Residents reported seeing a bear near South Molalla Avenue last week, ODFW believes there are three bears

COURTESY PHOTO: ODFW - This photo of a black bear was taken by an ODFW trail cam on the Mt. Hood National Forest as part of a population study.

Last week, a Molalla resident called police to report seeing a bear in his driveway on South Molalla Forest Road, across from the old mill on South Molalla Avenue and fittingly just south of Bear Creek.

Molalla Police Sergeant Chris Long was on duty that night when the call came in.

"I happened to be working," Long said, "and I started driving out towards there and as I came up to the mill, I saw the bear in the mill, running through the mill, and it crossed Molalla Avenue right in front of my patrol car and bounded off into the woods."

Long and another officer got out of their patrol cars and monitored the wood line to make sure the black bear did not return to town.

"We never saw it again, and we never saw it cross," Long said. "It was an open field—it would have had to cross right in front of us. So we never saw it come back towards civilization. It stayed out in the woods while we were there."

A transient who was staying in the mill also reported that bears took all of his food.

Molalla Police called on state police and the Oregon Department of Fish and Wildlife to assist in evaluating the situation. ODFW concluded that there appeared to be three bears in the area—one female yearling and two older males.

So, on Thursday, May 17 they placed a trap. However, at the time of press, they had not trapped any bears and had not received reports of any further sightings. ODFW planned to keep the trap out for a few more days before closing the investigation.

If they were to trap one, the bears' fates would depend upon an assessment of each animal.

"The current thinking is the yearling that has been coming through there is kind of just young and dumb and…probably, if trapped, would be relocated," said Rick Swart, ODFW public information officer. "The older ones appear to be habituated, and they're a little bit tougher problem, because once an animal has been habituated to an area, it associates that as where it's food is at, and it's hard to get them to leave. They like that food."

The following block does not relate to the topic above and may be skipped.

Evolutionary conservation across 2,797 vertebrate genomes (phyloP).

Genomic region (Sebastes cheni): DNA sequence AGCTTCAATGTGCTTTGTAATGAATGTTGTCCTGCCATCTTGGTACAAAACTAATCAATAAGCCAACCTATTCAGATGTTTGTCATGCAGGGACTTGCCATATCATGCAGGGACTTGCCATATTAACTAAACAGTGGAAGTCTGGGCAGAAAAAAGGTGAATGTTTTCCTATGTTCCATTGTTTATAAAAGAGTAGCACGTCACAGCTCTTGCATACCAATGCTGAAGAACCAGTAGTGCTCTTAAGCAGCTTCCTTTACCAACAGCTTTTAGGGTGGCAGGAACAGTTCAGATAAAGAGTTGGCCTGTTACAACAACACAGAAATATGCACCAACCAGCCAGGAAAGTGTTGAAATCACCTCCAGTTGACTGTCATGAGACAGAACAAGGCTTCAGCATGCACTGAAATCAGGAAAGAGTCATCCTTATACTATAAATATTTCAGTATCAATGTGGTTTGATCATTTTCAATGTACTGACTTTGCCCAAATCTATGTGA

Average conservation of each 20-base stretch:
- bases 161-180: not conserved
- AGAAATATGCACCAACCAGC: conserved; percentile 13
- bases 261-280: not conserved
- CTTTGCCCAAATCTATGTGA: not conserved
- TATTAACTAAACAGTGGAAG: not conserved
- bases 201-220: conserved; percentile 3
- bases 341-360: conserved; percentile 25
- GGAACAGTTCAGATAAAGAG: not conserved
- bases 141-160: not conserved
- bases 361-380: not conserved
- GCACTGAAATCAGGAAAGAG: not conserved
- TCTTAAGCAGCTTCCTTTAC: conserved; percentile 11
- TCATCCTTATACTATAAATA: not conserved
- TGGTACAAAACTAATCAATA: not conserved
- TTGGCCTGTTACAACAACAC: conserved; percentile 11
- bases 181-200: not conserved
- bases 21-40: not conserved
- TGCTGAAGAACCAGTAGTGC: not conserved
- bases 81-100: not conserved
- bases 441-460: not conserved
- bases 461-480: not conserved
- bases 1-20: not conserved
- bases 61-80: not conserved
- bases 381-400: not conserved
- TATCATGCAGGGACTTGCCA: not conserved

Swart said that if the older bears were determined to be habituated, they would be put down.

All bears living in Oregon are black bears, which are usually black, but can also be brown, cinnamon or blond, according to ODFW. Swart warns about the potential dangers of having bears in the area.

"Bears are an apex predator," Swart said. "They're a top-of-the-food-chain predator, so they command a lot of respect…They can be quite dangerous. With that said, they, like a lot of wild animals, generally are afraid of people. And so, usually how they react is to run away."

However, bears that are habituated (that appear in the same location day after day), or that do not show fear, may pose more of a threat.

Swart recommends covering up/removing food, bringing pets in at night and installing motion-activated lights.

He also recommends reading up on the animals that share our home state.

"I think it's important for all of us in Oregon to understand where we live and our surroundings…It's an awesome place that we live in with some great habitats," Swart said. "That's why we have bears, and deer, and elk and foxes and all these wonderful critters is because we have such a tremendous landscape.

"Just as an intellectual curiosity, I think it behooves us to know what species are out there, what their behaviors are, and it helps us not only to appreciate them more but to keep in the proper perspective how to interact with them if and when that time comes."

For information about living with bears, a list of bear-proof products and a homeowner checklist, visit ODFW's website.

Anyone who sees a bear and feels unsafe in any way should call 911. Non-emergency bear sightings can be reported to ODFW at 971-673-6000.

Kristen Wohlers
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